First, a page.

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« Amazing FOX NFL Video From Inside Metrodome As Stadium Roof Collapses | Main | Mark Madoff Found Dead Of Apparent Suicide »
Sunday
Dec122010

A Secretive Banking Elite Rules Trading in Derivatives

Scroll down for VIDEO...

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Source - New York Times

By Louise Story

On the third Wednesday of every month, the nine members of an elite Wall Street society gather in Midtown Manhattan.

The men share a common goal: to protect the interests of big banks in the vast market for derivatives, one of the most profitable — and controversial — fields in finance. They also share a common secret: The details of their meetings, even their identities, have been strictly confidential.

Drawn from giants like JPMorgan Chase, Goldman Sachs and Morgan Stanley, the bankers form a powerful committee that helps oversee trading in derivatives, instruments which, like insurance, are used to hedge risk.

In theory, this group exists to safeguard the integrity of the multitrillion-dollar market. In practice, it also defends the dominance of the big banks.

The banks in this group, which is affiliated with a new derivatives clearinghouse, have fought to block other banks from entering the market, and they are also trying to thwart efforts to make full information on prices and fees freely available.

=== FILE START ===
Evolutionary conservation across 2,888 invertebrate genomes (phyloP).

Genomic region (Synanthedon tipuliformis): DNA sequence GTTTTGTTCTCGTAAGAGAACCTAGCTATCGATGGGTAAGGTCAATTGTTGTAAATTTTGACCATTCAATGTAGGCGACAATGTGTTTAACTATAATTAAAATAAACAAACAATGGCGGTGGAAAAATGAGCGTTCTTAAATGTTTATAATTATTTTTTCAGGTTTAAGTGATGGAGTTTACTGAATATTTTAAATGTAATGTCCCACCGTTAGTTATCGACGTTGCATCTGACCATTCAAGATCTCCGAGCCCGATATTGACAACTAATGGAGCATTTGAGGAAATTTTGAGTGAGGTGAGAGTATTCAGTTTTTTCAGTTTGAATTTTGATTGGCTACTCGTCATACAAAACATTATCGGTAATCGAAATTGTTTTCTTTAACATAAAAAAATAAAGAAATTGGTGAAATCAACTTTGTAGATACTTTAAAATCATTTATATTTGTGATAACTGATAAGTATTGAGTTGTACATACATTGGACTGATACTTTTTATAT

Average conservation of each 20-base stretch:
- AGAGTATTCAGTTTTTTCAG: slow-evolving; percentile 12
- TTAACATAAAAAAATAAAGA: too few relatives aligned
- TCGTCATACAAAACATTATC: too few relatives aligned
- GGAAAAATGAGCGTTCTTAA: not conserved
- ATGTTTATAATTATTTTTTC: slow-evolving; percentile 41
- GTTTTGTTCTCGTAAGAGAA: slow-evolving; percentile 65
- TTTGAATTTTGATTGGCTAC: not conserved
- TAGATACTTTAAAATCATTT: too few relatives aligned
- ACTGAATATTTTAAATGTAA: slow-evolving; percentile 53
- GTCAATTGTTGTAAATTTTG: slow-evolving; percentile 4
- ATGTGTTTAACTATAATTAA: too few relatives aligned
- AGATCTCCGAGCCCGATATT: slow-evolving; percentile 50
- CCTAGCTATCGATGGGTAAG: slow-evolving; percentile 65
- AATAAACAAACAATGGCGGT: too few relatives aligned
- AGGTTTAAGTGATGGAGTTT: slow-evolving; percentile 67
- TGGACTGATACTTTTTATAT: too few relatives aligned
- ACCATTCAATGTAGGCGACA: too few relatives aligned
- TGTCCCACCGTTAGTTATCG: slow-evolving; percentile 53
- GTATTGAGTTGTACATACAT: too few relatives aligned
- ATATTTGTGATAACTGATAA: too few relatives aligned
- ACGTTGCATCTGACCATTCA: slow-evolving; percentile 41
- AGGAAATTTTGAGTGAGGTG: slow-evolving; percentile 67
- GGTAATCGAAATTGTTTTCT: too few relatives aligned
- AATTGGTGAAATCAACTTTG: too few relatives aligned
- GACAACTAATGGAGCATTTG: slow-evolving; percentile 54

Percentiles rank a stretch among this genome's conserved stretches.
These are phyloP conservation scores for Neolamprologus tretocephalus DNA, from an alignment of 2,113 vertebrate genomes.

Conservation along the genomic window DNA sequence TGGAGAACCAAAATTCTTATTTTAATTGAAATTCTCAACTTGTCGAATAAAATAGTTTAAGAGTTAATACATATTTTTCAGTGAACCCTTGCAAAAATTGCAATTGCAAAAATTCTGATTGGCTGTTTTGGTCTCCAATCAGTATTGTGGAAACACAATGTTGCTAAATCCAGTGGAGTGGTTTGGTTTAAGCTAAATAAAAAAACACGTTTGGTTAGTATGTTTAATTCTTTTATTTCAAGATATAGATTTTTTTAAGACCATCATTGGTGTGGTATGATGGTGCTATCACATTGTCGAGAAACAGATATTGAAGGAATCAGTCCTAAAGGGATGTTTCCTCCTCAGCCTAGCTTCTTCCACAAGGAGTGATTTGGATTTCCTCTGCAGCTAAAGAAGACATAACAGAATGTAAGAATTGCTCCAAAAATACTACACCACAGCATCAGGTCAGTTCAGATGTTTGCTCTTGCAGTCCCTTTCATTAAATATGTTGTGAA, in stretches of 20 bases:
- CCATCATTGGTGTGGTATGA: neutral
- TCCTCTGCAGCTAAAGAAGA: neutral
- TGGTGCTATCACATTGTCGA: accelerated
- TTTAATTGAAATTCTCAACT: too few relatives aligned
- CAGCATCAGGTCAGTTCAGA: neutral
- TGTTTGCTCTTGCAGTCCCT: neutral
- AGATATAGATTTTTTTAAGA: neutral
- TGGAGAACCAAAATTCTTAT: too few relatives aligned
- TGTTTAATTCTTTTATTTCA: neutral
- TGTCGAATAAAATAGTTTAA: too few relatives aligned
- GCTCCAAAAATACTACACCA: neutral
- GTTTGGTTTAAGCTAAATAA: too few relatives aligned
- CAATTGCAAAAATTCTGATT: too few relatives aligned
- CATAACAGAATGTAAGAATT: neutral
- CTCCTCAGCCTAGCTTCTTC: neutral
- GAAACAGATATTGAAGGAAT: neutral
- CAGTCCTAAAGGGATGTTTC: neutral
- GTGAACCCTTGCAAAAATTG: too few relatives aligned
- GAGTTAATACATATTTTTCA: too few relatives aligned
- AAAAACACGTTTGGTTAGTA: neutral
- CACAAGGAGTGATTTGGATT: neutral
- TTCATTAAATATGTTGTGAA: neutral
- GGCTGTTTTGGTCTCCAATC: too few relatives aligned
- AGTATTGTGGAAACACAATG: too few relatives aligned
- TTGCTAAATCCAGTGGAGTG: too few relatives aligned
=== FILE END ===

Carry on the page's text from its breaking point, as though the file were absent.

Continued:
The marketplace as it functions now “adds up to higher costs to all Americans,” said Gary Gensler, the chairman of the Commodity Futures Trading Commission, which regulates most derivatives. More oversight of the banks in this market is needed, he said.

But big banks influence the rules governing derivatives through a variety of industry groups. The banks’ latest point of influence are clearinghouses like ICE Trust, which holds the monthly meetings with the nine bankers in New York.

Under the Dodd-Frank financial overhaul, many derivatives will be traded via such clearinghouses. Mr. Gensler wants to lessen banks’ control over these new institutions. But Republican lawmakers, many of whom received large campaign contributions from bankers who want to influence how the derivatives rules are written, say they plan to push back against much of the coming reform. On Thursday, the commission canceled a vote over a proposal to make prices more transparent, raising speculation that Mr. Gensler did not have enough support from his fellow commissioners.

The Department of Justice is looking into derivatives, too. The department’s antitrust unit is actively investigating “the possibility of anticompetitive practices in the credit derivatives clearing, trading and information services industries,” according to a department spokeswoman.